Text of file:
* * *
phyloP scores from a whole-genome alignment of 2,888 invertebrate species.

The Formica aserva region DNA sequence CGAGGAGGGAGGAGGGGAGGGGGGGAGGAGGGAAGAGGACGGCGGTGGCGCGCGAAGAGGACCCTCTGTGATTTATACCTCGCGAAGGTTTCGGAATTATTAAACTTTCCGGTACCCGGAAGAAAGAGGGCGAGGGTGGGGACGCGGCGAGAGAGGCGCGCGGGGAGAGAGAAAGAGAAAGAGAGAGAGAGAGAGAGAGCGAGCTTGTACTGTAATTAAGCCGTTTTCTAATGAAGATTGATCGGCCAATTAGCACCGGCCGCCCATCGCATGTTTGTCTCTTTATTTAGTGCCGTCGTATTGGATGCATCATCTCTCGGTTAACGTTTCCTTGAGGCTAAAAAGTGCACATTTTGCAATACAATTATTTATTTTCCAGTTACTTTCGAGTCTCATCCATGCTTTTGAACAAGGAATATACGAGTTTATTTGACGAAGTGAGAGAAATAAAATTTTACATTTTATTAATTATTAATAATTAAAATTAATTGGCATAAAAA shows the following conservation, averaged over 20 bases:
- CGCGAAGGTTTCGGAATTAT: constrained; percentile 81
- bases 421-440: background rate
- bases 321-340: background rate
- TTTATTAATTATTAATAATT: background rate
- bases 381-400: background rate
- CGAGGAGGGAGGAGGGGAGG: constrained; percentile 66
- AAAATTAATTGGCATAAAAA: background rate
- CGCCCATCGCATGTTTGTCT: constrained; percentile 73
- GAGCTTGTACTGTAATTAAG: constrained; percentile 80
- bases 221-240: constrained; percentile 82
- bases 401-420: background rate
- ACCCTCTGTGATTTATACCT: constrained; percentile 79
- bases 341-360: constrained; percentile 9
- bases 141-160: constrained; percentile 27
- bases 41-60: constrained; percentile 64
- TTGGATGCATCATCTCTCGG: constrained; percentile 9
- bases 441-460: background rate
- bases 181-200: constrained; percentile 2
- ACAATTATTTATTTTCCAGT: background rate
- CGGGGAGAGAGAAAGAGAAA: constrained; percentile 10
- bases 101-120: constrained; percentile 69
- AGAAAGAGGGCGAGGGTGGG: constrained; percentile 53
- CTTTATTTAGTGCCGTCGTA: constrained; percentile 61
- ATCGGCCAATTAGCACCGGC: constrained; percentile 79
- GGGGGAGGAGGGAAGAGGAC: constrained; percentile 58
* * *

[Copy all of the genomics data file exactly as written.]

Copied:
phyloP scores from a whole-genome alignment of 2,888 invertebrate species.

The Formica aserva region DNA sequence CGAGGAGGGAGGAGGGGAGGGGGGGAGGAGGGAAGAGGACGGCGGTGGCGCGCGAAGAGGACCCTCTGTGATTTATACCTCGCGAAGGTTTCGGAATTATTAAACTTTCCGGTACCCGGAAGAAAGAGGGCGAGGGTGGGGACGCGGCGAGAGAGGCGCGCGGGGAGAGAGAAAGAGAAAGAGAGAGAGAGAGAGAGAGCGAGCTTGTACTGTAATTAAGCCGTTTTCTAATGAAGATTGATCGGCCAATTAGCACCGGCCGCCCATCGCATGTTTGTCTCTTTATTTAGTGCCGTCGTATTGGATGCATCATCTCTCGGTTAACGTTTCCTTGAGGCTAAAAAGTGCACATTTTGCAATACAATTATTTATTTTCCAGTTACTTTCGAGTCTCATCCATGCTTTTGAACAAGGAATATACGAGTTTATTTGACGAAGTGAGAGAAATAAAATTTTACATTTTATTAATTATTAATAATTAAAATTAATTGGCATAAAAA shows the following conservation, averaged over 20 bases:
- CGCGAAGGTTTCGGAATTAT: constrained; percentile 81
- bases 421-440: background rate
- bases 321-340: background rate
- TTTATTAATTATTAATAATT: background rate
- bases 381-400: background rate
- CGAGGAGGGAGGAGGGGAGG: constrained; percentile 66
- AAAATTAATTGGCATAAAAA: background rate
- CGCCCATCGCATGTTTGTCT: constrained; percentile 73
- GAGCTTGTACTGTAATTAAG: constrained; percentile 80
- bases 221-240: constrained; percentile 82
- bases 401-420: background rate
- ACCCTCTGTGATTTATACCT: constrained; percentile 79
- bases 341-360: constrained; percentile 9
- bases 141-160: constrained; percentile 27
- bases 41-60: constrained; percentile 64
- TTGGATGCATCATCTCTCGG: constrained; percentile 9
- bases 441-460: background rate
- bases 181-200: constrained; percentile 2
- ACAATTATTTATTTTCCAGT: background rate
- CGGGGAGAGAGAAAGAGAAA: constrained; percentile 10
- bases 101-120: constrained; percentile 69
- AGAAAGAGGGCGAGGGTGGG: constrained; percentile 53
- CTTTATTTAGTGCCGTCGTA: constrained; percentile 61
- ATCGGCCAATTAGCACCGGC: constrained; percentile 79
- GGGGGAGGAGGGAAGAGGAC: constrained; percentile 58